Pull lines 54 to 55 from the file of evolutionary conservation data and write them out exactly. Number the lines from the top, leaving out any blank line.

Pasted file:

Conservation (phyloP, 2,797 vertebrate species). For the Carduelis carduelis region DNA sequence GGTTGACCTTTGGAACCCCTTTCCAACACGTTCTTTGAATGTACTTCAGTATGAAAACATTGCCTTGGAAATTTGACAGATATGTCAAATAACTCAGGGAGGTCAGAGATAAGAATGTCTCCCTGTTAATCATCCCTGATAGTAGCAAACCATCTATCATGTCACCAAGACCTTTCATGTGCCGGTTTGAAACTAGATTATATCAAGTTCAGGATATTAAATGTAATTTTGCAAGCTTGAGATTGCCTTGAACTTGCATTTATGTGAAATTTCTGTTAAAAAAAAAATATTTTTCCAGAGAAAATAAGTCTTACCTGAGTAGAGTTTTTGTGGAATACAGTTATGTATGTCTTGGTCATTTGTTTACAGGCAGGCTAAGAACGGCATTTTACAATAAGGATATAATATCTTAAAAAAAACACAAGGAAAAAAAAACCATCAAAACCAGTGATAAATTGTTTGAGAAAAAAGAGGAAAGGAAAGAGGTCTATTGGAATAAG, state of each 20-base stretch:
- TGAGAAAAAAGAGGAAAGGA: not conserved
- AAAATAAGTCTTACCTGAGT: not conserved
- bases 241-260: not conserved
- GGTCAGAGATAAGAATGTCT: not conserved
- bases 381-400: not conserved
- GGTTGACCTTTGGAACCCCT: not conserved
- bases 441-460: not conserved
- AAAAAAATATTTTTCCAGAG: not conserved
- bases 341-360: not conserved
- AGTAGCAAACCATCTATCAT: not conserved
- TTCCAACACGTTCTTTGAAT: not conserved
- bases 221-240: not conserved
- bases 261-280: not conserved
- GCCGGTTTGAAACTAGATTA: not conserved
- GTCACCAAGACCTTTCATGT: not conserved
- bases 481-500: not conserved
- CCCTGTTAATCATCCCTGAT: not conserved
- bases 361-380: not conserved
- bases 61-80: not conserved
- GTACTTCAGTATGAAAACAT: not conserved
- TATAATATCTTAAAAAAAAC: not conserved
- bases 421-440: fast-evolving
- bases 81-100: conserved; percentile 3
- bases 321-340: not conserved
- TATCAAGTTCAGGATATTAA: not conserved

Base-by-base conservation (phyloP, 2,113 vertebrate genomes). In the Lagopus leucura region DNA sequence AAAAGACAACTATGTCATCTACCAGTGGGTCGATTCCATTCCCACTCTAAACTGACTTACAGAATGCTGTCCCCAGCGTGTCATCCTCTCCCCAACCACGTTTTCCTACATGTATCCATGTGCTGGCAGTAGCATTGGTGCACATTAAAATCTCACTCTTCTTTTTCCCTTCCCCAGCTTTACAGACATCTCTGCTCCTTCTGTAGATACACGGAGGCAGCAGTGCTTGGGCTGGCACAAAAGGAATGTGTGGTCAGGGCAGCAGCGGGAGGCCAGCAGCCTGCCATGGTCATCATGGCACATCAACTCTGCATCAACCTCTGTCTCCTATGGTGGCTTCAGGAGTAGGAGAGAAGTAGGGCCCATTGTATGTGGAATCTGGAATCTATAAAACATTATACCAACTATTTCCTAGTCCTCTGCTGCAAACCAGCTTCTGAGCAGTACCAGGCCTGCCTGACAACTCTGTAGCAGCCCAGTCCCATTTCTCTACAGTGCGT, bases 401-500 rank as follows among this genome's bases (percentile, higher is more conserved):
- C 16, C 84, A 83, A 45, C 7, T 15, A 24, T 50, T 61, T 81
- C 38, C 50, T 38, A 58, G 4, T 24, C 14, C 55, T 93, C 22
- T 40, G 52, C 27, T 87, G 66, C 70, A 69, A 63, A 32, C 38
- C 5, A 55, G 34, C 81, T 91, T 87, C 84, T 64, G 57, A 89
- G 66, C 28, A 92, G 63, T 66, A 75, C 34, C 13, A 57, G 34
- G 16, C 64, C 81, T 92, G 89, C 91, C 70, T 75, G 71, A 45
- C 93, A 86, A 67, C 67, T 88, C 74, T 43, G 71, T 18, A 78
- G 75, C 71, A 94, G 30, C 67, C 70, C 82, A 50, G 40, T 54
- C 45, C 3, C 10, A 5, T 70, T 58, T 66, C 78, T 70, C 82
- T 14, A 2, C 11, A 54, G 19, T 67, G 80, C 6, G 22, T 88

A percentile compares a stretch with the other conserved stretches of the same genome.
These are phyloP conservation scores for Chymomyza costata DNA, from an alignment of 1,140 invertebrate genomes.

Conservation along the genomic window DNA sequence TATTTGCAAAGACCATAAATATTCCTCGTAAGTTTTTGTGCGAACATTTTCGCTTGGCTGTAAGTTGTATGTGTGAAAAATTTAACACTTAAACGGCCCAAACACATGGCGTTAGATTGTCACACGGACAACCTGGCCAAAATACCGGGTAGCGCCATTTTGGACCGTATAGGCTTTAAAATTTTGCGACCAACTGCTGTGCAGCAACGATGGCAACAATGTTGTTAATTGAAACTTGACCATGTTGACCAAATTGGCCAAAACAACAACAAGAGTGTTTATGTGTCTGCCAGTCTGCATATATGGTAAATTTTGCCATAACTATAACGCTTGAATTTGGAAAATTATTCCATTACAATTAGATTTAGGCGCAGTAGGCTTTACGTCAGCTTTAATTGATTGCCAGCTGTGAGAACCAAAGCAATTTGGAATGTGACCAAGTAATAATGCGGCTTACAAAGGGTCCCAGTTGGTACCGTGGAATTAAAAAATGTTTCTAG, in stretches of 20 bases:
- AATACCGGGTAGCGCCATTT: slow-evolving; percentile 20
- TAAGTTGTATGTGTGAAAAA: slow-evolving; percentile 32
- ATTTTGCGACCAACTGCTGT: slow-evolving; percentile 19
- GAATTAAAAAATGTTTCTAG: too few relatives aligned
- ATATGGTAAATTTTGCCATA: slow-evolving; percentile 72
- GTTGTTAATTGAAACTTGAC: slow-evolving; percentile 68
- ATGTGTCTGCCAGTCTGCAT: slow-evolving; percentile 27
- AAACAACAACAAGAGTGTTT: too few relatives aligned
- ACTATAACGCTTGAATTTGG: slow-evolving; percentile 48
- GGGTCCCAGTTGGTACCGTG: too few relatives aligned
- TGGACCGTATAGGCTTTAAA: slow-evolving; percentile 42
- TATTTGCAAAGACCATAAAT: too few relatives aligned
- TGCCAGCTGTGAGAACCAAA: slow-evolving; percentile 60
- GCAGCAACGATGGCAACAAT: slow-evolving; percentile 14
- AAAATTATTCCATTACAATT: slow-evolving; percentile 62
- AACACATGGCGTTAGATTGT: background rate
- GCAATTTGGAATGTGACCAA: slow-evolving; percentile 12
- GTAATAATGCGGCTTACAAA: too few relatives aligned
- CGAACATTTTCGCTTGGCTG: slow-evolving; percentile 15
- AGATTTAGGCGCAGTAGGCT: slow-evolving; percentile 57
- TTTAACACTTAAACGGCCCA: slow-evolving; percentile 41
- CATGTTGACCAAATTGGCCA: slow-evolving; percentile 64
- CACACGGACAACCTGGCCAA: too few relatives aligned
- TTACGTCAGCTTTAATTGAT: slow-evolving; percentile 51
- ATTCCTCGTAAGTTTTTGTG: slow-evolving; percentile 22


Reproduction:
- GCAGCAACGATGGCAACAAT: slow-evolving; percentile 14
- AAAATTATTCCATTACAATT: slow-evolving; percentile 62